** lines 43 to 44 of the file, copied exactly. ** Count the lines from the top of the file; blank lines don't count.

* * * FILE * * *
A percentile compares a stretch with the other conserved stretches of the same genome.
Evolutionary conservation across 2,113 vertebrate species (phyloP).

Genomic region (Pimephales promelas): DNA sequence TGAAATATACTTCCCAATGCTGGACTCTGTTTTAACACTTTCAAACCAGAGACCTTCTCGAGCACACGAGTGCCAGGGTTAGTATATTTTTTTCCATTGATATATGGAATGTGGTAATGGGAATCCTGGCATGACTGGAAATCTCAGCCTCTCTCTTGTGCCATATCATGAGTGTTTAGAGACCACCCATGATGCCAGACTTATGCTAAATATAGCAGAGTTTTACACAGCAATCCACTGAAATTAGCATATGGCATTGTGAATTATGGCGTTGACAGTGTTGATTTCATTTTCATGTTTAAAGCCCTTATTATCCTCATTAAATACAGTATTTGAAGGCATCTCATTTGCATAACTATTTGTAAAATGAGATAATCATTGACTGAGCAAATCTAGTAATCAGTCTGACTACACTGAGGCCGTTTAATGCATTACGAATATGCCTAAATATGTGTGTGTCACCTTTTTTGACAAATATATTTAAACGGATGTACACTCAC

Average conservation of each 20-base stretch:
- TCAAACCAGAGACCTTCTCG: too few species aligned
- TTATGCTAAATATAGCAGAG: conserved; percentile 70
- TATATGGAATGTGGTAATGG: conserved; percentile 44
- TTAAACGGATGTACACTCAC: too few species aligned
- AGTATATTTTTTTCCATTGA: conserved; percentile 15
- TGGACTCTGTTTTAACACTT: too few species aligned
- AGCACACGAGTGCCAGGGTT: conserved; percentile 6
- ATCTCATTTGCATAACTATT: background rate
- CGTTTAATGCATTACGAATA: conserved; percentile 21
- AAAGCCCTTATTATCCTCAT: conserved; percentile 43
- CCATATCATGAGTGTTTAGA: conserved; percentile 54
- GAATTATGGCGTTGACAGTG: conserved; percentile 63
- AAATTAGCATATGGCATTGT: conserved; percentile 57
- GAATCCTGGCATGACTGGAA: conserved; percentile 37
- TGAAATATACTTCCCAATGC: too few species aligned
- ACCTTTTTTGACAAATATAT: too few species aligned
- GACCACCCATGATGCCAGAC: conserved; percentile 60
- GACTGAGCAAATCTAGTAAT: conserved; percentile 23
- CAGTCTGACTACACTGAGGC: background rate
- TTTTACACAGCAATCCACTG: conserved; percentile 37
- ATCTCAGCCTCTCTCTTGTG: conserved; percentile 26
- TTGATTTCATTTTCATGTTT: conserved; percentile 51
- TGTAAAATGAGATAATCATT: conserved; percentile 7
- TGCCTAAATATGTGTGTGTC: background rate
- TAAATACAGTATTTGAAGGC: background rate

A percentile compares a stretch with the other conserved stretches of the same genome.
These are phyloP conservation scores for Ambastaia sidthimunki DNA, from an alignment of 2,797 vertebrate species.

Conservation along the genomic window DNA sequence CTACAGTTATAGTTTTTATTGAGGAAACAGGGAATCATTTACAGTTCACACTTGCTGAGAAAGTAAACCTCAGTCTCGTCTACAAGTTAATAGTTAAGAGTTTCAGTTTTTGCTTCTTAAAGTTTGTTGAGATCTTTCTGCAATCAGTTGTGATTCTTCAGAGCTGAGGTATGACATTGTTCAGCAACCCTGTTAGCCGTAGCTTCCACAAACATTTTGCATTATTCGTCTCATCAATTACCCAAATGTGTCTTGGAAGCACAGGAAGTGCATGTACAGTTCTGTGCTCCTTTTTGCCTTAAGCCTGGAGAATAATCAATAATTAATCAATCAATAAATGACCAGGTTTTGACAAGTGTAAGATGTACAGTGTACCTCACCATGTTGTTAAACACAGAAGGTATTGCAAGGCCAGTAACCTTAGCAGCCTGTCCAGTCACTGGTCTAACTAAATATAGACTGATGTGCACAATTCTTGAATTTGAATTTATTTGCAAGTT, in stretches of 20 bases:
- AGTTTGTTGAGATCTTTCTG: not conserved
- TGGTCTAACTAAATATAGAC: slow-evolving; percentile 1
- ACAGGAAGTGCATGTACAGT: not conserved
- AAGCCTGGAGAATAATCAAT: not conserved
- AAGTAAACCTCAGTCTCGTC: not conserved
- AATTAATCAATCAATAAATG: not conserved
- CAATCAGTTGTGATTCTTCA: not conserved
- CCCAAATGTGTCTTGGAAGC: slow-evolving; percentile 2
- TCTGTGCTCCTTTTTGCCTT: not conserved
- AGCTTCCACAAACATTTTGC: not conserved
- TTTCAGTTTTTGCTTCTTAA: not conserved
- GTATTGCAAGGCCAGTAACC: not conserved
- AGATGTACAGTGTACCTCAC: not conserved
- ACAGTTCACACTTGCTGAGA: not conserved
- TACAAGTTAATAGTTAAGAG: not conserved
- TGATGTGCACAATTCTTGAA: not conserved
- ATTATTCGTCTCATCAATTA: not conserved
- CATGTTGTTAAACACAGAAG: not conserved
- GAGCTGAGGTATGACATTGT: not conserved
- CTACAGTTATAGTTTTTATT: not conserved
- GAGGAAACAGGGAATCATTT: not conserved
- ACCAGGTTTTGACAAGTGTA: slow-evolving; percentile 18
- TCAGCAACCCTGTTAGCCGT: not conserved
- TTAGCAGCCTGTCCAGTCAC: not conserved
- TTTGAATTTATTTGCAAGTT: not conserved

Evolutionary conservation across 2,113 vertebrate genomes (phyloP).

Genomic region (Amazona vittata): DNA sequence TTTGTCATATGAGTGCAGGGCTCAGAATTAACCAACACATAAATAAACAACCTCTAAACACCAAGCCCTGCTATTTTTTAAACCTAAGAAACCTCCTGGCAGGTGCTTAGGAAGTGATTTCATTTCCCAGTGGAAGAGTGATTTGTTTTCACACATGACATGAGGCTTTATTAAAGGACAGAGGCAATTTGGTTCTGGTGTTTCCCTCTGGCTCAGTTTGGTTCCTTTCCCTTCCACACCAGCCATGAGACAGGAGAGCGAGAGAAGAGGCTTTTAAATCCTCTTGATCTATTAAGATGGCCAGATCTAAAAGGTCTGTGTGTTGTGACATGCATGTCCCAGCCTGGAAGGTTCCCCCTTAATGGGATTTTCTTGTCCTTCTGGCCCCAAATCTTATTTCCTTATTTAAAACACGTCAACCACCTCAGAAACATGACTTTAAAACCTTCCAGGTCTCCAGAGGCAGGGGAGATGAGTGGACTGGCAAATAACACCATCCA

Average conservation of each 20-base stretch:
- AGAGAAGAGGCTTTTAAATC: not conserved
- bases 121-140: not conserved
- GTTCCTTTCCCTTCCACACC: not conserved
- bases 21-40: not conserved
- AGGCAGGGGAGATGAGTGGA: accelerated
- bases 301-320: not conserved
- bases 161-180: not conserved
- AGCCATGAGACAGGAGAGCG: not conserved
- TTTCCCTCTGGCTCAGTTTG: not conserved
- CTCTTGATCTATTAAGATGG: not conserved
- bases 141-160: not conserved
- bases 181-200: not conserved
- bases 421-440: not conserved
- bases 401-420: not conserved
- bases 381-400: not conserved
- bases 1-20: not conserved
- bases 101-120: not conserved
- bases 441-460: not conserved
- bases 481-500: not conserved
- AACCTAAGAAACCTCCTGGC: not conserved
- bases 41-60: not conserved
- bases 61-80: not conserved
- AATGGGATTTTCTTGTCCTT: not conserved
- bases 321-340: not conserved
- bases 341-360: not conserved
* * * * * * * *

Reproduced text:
- TTTCAGTTTTTGCTTCTTAA: not conserved
- GTATTGCAAGGCCAGTAACC: not conserved